It’s vital to know where you stand when dealing with bailiffs after your company has received a County Court Judgement (CCJ). The options available will be totally dependent on the financial position of your company.
How a CCJ affects your company
A CCJ is the first legal step a creditor will take to collect the monies they’re owed. After having their debt recognised by the courts, they will have the option to send bailiffs before potentially filing for a winding-up petition. If you receive a winding-up petition, your company could face compulsory liquidation.
- A CCJ will stay on your company file for six years and will negatively affect its credit score, making it much more difficult to secure financial deals.
- Your relationship with suppliers could be tarnished from a CCJ.
- If unpaid, bailiffs could potentially take goods and assets from your business premises.
- A creditor will be able to wind-up your company from a resulting CCJ.
Bailiffs have a very strict process which they must follow to retrieve debts. On their first visit, bailiffs are not permitted to enter your premises, unless you invite them in. They are only able to take things which belong to the business and must first write up a warrant of control.
Warrant of control
The courts will issue a Warrant of Control for debts below £5,000, or a Writ of Control for debts over, if a CCJ remains unpaid. Both a Warrant and Writ of Control enables bailiff action. Here is what to expect if a warrant of control is issued against your business.
- A county court bailiff will visit you to try and take control of your possessions.
- You should be sent an enforcement notice which will give you seven days’ notice of their visit.
- After the warrant is issued, bailiffs have the right to try to take control of your goods. However, there will be a time limit on the warrant, which means that the bailiffs can’t take anything until this has been served.
- If you move your goods or give them to someone else, they still have the right to take them.
- The bailiffs cannot force entry and you do not have to let the bailiffs in. They can only force entry if:
- You have previously let them into the premises.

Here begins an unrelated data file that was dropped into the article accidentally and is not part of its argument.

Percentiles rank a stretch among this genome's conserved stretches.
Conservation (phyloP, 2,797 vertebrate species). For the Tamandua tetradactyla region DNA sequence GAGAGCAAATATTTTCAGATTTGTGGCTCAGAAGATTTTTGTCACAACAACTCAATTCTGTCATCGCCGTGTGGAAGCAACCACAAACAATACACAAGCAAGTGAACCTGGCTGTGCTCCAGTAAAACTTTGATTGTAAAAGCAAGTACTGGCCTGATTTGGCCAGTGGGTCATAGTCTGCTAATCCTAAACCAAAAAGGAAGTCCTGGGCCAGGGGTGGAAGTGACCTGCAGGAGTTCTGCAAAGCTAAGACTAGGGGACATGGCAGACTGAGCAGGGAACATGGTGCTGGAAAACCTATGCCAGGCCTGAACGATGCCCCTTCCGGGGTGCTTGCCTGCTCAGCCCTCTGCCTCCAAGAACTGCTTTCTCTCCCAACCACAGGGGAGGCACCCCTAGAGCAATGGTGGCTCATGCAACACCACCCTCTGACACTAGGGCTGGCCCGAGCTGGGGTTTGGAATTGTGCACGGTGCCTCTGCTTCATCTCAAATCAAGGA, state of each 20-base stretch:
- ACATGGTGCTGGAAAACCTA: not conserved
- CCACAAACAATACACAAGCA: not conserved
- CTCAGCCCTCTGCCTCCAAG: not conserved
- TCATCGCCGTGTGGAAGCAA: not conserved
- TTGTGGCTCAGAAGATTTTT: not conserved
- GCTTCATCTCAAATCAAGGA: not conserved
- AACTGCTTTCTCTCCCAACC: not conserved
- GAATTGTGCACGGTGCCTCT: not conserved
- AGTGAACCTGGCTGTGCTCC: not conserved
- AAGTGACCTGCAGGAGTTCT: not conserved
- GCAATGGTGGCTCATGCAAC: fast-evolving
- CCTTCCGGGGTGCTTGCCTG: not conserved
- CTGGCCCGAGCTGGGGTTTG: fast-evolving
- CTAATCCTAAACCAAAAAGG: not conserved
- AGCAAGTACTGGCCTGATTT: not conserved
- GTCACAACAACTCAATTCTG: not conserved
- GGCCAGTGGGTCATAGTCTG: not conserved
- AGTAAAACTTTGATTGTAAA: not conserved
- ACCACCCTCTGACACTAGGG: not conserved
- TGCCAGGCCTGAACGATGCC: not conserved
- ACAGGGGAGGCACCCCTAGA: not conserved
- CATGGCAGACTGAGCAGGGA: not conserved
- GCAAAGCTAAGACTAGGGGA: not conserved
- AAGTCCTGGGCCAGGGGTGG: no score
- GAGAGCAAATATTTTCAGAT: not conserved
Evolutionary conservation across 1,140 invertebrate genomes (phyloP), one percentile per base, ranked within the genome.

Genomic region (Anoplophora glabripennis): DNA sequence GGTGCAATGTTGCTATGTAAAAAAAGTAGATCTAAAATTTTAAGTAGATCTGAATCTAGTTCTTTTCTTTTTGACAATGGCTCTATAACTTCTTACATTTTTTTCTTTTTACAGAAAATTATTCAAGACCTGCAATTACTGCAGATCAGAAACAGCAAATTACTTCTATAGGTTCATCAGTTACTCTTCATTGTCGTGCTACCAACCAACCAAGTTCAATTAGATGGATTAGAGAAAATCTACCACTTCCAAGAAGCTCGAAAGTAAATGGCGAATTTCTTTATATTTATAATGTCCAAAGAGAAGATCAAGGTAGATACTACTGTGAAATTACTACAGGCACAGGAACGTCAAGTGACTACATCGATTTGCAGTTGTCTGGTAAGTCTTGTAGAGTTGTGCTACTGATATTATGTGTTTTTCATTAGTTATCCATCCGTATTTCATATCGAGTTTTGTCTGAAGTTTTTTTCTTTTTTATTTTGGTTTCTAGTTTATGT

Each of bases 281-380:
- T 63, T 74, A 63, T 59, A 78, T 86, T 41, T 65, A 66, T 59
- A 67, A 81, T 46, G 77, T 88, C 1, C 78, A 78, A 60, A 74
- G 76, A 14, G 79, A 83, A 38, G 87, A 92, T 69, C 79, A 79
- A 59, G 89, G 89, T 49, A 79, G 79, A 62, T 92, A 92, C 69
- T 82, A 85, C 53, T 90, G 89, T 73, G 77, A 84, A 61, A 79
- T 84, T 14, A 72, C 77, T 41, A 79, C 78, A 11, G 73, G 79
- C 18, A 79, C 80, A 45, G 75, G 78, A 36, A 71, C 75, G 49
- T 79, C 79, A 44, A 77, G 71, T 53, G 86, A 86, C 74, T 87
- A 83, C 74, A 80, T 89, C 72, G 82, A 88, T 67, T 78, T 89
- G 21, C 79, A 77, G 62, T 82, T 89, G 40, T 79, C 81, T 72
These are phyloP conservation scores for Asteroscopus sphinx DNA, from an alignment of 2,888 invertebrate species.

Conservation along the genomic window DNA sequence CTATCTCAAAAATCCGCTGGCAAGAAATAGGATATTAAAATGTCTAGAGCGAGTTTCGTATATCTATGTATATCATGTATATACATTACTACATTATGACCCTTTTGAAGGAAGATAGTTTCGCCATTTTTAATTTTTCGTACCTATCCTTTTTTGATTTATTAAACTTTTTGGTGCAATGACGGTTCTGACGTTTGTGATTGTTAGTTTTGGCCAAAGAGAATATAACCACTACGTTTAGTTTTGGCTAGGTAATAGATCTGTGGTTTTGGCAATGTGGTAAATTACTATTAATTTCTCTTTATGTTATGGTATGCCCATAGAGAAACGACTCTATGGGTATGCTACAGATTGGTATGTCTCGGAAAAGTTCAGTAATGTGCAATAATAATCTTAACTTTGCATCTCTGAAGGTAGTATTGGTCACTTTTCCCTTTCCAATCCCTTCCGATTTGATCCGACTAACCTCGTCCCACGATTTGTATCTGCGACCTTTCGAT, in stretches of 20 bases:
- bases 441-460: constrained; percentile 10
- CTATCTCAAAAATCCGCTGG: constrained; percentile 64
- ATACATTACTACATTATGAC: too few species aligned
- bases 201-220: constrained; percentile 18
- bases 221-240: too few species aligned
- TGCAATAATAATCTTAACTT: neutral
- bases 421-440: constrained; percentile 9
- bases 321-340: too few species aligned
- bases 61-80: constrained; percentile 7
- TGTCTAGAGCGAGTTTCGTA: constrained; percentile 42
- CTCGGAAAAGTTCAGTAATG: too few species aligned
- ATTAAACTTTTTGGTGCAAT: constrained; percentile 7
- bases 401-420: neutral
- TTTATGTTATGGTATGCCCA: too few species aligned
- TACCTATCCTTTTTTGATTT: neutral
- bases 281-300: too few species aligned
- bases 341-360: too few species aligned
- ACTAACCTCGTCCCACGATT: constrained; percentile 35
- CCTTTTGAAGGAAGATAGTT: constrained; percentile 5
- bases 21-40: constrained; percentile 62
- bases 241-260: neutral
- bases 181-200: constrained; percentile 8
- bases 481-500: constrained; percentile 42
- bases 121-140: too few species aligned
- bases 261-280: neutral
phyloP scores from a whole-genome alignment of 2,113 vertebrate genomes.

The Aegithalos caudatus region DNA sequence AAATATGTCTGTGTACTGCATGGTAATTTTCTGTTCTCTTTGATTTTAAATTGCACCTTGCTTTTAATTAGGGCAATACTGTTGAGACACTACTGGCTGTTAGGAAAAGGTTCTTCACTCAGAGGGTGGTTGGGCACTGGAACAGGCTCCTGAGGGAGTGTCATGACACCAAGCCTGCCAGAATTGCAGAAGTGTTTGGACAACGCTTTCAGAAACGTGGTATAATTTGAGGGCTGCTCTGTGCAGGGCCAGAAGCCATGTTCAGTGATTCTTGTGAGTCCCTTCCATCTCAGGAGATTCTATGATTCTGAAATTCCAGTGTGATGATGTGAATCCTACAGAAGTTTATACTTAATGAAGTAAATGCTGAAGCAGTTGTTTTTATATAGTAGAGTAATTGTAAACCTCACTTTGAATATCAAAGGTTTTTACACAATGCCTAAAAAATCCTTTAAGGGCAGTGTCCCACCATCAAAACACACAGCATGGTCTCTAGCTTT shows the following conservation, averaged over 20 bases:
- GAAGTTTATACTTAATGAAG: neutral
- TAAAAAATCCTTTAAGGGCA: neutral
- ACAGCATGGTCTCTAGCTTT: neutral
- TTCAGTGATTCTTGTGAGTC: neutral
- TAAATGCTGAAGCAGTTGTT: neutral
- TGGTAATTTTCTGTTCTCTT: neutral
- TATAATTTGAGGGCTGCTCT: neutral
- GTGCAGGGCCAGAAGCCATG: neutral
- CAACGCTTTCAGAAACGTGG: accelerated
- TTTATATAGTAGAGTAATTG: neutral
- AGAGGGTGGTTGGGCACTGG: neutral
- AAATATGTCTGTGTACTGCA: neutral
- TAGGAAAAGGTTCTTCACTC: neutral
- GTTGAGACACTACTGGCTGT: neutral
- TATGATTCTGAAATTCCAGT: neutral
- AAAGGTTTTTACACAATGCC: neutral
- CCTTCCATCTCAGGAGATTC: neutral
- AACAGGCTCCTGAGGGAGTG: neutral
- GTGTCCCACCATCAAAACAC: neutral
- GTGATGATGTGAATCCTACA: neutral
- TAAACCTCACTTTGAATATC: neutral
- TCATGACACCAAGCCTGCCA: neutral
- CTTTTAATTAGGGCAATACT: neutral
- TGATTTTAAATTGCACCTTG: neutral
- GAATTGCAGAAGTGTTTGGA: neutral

- They have already taken control of your goods and you have broken an agreement made with the bailiffs on their previous visit.
- They have a Warrant or Writ of control.
Dealing with your CCJ
The circumstances surrounding your company will determine the course of action you should take. If a CCJ can be paid, that is the simplest solution to getting rid of it. However, if there are fundamental problems causing the CCJs to be issued, a formal procedure may be a better route forward.
Pay your CCJ
If feasible, the easiest option is to simply pay your CCJ. However, having the cash readily available is not always a possibility.
Unable to pay in full – Payment plan
If you’re unable to pay off a CCJ in full, there is still a formal repayment plan you can enter to avoid a winding-up petition. A Company Voluntary Arrangement (CVA) is a repayment plan which pools all of your debts together and once approved by your creditors, allows affordable monthly instalments to be paid with any remaining liabilities written off after a period of time.
Other options to consider
If you cannot afford to pay a CCJ it could represent a much bigger problem within your business. If you’re unable to pay or come to viable arrangement, a CCJ could see your company wound up at Court. This would mean you are unable to choose your own liquidator. Before this happens, we would suggest seeking advice about a Creditors Voluntary Liquidation (CVL), which would see the company liquidated. Seeking advice will give you the best head start to get things moving in the right direction.
CCJs are a serious action and represent the first legal step a creditor takes to get their debts repaid. It is an official court order, instructing you to pay. If you do not pay a CCJ, it can result in bailiff action and the repossession of assets. Bailiff power is limited, and they must follow a strict procedure when trying to claim goods. A seven-day notice must be served, notifying the company that bailiffs will be coming. On their first visit, bailiffs cannot claim any items, but will make take notice of everything they can take. Bailiffs cannot take anything that doesn’t belong to a limited company.
How we can help
If you’re worried about CCJs or are concerned that you could be close to receiving one, acting fast is the first solution. The quicker you act, the more likely you are to come to a better solution for you and your company. We can help you work out the best solution for your business, whether it be a repayment plan, or a liquidation. We offer free face-to-face consultations, operating nationwide.
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